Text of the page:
The Charge of Powering Up EVs Quickly

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It’s hard to miss the biggest coming revolution in transportation: electric vehicles. Sports cars, sedans, pickup trucks, semis, heavy equipment in agriculture and construction—even alternative transportation like electrified miniature cars, bikes, and scooters.

The reason is a bad case of gas. Not indigestion, but greenhouse gas. To keep climate change in check, CO2 emissions need to go down—and transportation accounts for 23% of energy-related CO2 emissions, according to the IPCC. That’s why the executive director of the International Energy Agency said that “electric vehicles have an indispensable role to play in reaching net-zero emissions worldwide.”

Switching to EVs will take some big changes—especially when it comes to charging infrastructure. Until now, EVs have been held back by lack of charging stations. That’s set to change: In late 2022, a whopping $5B in was funding approved for the National Electric Vehicle Infrastructure (NEVI).

But just adding more stations isn’t enough. The charge times also need to go down. Some years back, one company said that it wanted to build an electric truck with an installed energy capacity of 1,000 kilowatt-hours and to recharge it to 80% in 30 minutes. That would require a charging station with a 1.6-MW capacity. Possible? Yes. Easy? No. The example may be extreme—well, for now—but the essence of the problem remains: how to manage the transfer of power and the heat it will generate.

There are two components to the design. There’s an external charger that delivers the power to the vehicle and an internal charger that manages the charging process of the battery.

The fastest charging speeds of a consumer automobile in the U.S. require major inflow of electric. Fast chargers like Tesla’s superchargers can deliver upwards of 250 kW with a 480-volt DC supply and can charge a car in about 20 minutes. Tests have shown that compared to a 150-kW charger, the time savings was two minutes. Other fast charging systems offer power levels between 62.5 and 90 kW, and new systems and variations regularly come out.

The important question for all of them is heat regulation throughout the charging process. The initial power source has to transfer heat from the equipment to either the air or some other form of cooling. The car also must rid itself of heat to avoid, among other things, overheating the large and costly battery. Then there is the question of the power source. Will it be a point-situated renewable like solar or wind to really push the carbon emissions improvement? Strictly grid because the location of the charger in an urban area doesn’t make a sufficiently powerful renewable source possible?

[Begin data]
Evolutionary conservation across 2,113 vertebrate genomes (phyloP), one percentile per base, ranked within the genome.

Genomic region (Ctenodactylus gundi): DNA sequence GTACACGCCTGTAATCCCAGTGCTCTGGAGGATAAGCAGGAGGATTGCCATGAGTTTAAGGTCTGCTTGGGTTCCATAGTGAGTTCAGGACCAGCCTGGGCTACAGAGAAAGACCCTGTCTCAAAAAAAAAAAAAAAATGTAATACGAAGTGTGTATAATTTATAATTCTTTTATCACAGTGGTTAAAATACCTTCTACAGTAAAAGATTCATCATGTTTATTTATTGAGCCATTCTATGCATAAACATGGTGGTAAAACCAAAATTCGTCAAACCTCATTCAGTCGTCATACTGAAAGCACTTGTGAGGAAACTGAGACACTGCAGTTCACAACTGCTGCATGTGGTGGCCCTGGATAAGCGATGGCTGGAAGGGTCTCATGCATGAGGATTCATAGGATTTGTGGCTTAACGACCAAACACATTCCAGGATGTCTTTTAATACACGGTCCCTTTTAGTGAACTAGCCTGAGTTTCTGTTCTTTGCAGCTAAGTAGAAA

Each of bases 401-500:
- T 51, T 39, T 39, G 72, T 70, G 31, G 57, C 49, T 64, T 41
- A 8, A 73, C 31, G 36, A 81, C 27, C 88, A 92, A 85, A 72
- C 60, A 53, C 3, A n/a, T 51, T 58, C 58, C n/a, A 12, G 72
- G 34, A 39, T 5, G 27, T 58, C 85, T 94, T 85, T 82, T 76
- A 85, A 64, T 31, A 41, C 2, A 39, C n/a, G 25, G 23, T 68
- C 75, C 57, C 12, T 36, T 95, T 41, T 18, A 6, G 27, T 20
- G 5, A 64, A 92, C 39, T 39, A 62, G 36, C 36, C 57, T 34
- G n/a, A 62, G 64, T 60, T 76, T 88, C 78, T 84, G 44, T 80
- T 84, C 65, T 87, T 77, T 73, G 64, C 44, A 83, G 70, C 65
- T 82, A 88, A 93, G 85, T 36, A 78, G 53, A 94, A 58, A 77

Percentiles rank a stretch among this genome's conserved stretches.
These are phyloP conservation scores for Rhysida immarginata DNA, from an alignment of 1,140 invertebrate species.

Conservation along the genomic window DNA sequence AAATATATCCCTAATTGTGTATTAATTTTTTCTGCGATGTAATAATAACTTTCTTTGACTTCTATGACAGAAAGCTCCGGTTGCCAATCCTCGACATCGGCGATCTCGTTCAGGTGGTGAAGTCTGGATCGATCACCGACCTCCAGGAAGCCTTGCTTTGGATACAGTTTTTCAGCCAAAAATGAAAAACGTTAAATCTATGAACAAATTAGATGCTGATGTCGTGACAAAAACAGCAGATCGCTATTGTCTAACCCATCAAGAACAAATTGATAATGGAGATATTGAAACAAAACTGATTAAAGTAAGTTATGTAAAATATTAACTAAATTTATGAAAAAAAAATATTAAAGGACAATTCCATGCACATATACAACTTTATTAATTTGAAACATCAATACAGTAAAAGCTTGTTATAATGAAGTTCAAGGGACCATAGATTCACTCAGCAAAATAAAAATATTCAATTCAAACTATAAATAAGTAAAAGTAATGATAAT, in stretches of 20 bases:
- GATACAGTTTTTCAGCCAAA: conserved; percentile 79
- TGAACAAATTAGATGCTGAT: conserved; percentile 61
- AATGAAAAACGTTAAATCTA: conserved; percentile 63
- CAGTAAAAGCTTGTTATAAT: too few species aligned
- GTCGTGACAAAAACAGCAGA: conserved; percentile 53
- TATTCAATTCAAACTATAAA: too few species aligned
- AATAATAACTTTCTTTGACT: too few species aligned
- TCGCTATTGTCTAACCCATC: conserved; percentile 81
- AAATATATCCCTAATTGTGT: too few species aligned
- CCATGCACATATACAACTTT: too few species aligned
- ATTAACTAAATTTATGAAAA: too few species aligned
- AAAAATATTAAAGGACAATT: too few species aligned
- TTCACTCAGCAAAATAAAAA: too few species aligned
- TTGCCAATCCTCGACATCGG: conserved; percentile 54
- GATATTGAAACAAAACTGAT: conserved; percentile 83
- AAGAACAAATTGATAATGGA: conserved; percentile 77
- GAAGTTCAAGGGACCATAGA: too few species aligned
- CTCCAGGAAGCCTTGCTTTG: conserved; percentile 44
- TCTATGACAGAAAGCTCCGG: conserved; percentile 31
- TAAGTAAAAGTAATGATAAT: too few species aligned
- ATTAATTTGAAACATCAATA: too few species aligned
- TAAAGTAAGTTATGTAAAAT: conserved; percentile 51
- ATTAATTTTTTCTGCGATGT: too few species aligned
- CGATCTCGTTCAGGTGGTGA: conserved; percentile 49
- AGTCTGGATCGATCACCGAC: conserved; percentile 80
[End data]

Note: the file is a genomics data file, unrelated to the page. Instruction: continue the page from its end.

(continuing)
All this means a need for high-power rated resistors that can perform their jobs in power chargers, converters, and battery packs. Size will be an issue, at least in the car interior, where space is at a premium. Transient power, when chargers are turned on or off, will also be a design consideration.

Ohmite has multiple lines of power resistors for high power applications. Parts range from thick film to wirewound. Many can be attached to a heatsink for enhanced power dissipation. Multiple mounting options and constructions offer the options and versatility engineers need. And adjustable power resistors can be a sensible part of an initial design and prototyping process to permit changes as part of lab experimentation.

There are also completely different lines of power resistors that could be applicable to either the in-vehicle part of the design problem or in the external charger portion. For example, HCLB series are resistance load banks of high-current oval edgewound resistors. They are commonly used in dynamic braking in transit applications. Single individual variations can run from 8kW to 24kW.

SGM series stamped grid module resistors, also used in braking, can handle power in single assemblies of up to 50kW.

The demands of EV rapid charging are developing quickly. Knowing in advance what types of resistors might meet the needs of a design is difficult. Ohmite offers many resources and deep expertise in identifying the type of resistor that is best suited for your application. Contact us today.